You know the feeling you get when you’re sitting in your car at a stoplight, eyes straight ahead, minding your own business, and you can somehow tell that the person in the adjacent car is staring at you? That’s what it was like the first time I met Maggie. I’d been lying in my hospital bed staring at the clouds that never moved and the birds that didn’t fly, wondering if Mark was really up there somewhere beyond that fake sky, waiting for me to join him. Her voice came to me as a whisper in the woods.
“Would you like to hear your poem?”
Who knows how long she’d been standing there at my bedside waiting for the right moment to ask me that question. Gingerly turning my head to the left, I tried to make my eyes refocus. She was thin as a darning needle and had the wildest mane of red hair I’d seen outside of the zoo or a Dr. Seuss book. A redheaded dandelion with mint green eyes and the smile of a two-year-old who’s just been given an ice cream cone.
I squinted to see what was written on her T-shirt. When was the last time you did something for the first time? Looking at Maggie, I got the impression it was a struggle for her to stand in one place without vibrating, and that the last time she’d done something for the first time was about five minutes ago. “My poem?”
“Yeah. It’s one of the benefits of being a patient at Memorial Hospital. Room service poetry readings.” She opened the pink journal that had been tucked under her arm and held it in front of her, like one of those carolers you see in the Christmas pictures.
“So, you must be Maggie.” I stated the obvious.
Maggie flushed crimson and put her hand over her mouth, then touched my arm. “Oh, I’m sorry! I should have introduced myself. I’ve been here so many times – but you were always asleep.” She laughed and her eyes sparkled and the room must have warmed up by ten degrees. “Yeah, I’m Maggie. I’m one of the volunteers here. I specialize in writing poems for patients.” She gave me a conspiratorial wink. “That’s why I can get away without wearing one of those stuffy volunteer uniforms – they expect poets to be weird, you know.”
I shrugged. “I’ve never met a real poet before. So I guess I wouldn’t know.”
Maggie laughed again. “Oh, I’m not a real poet.” She leaned closer and half-whispered, “I’m really a mermaid.”
“A mermaid!” I didn’t know whether to laugh or press the nurse call button, since the obvious option of running away was not open to me.
“Yes,” she replied, evidently pleased with having elicited the desired reaction. “You know how mermaids rescue drowning sailors?”
I nodded, even though it was news to me that mermaids rescued drowning sailors. “Well,” she continued, “I rescue drowning souls.”
“You rescue drowning souls?”
“Yeah. There are lots of people drowning here. Drowning in pain and despair, drowning in hopelessness and self-pity. My poems are life preservers for drowning souls. Just a little something they can hang onto, something to keep them from sinking. You know, until they can swim on their own again.” Maggie looked down into the pages of her pink journal, then back at me. “Do you want to hear your poem?” She said it as though meeting a real live mermaid in your hospital room was no big deal.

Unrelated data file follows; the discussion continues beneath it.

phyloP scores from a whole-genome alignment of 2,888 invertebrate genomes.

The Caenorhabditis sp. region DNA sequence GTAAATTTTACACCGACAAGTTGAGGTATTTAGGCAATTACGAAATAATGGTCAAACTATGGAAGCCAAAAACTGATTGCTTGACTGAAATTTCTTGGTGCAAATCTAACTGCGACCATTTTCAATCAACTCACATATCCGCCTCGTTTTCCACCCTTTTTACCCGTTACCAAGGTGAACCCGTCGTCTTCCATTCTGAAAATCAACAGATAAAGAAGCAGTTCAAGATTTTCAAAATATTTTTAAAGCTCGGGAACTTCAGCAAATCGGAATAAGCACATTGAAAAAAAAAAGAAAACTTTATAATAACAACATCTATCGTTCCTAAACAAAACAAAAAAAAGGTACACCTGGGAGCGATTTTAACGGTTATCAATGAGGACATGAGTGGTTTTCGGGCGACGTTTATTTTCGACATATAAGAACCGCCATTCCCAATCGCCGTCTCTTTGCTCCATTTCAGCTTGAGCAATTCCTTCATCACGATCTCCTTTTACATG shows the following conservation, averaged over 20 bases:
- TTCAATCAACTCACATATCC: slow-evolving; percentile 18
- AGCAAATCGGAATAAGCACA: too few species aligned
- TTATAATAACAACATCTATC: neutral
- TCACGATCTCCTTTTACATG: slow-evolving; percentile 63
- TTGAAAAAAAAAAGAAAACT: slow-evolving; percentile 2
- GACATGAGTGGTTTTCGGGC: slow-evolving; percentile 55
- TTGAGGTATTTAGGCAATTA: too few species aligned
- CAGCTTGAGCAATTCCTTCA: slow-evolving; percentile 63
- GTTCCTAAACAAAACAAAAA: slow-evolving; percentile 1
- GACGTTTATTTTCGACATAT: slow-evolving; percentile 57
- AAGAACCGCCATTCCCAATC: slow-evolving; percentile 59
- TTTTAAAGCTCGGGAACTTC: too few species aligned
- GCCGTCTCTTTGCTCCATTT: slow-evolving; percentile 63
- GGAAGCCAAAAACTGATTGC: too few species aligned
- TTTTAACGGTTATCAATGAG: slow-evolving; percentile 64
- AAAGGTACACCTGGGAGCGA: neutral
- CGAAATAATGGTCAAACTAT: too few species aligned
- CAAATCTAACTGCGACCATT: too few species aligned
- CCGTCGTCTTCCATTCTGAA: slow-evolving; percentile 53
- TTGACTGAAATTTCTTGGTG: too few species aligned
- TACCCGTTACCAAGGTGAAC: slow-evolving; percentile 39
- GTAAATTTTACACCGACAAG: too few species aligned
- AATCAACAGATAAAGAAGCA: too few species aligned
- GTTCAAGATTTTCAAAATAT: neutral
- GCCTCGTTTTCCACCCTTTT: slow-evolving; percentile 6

I nodded. “Sure, Maggie. Read me my poem.”
She smiled, closed her eyes for a second as if composing herself, then said, “It’s called Angels on Earth.” She cleared her throat and tried to look serious. Then she read:
Make welcome the unwelcome guest.
Let her in through the hole in your heart.
Let go for a time what you cannot control.
Trust in God’s time a new path will unfold.
When you’re lost in the waves
you can’t see the beach;
when your soul has been splintered
help seems beyond reach.
So open your heart to the terror and madness.
Give new wounds time to become ancient scars.
Sing for yourself the songs of your sadness, and
share with new friends the words of your hope.
The snow in the mountains
will melt in the spring;
and angels on earth fly
with invisible wings.
Maggie slowly closed her pink journal, without looking up at me. A memory flashed back, something I had not thought about in years and years. I was standing at the front of the room in my ninth grade English class. I’d just recited the poem we’d all had to compose as a homework assignment. I don’t know what I was expecting when I’d finished. Fireworks and clanging church bells, maybe, or for God to come out of the whirlwind to congratulate me on my brilliance. Instead, it was the voice of Mr. Brightwood. Thank you, Carrie Anne. Who wants to go next? That’s what I got instead of church bells and whirlwinds. I never wrote another poem.
I looked at this visiting mermaid poet through tear-filled eyes. At the time, I didn’t know if I was crying for Maggie, who wore her heart on her sleeve, or if I was crying for little Carrie Anne, who had buried her heart underneath the linoleum floor of Mr. Brightwood’s English classroom. It was only much later that I realized what Maggie had foreseen in her poem: losing my legs meant that I had to stop running away from something that had been chasing me since the ninth grade.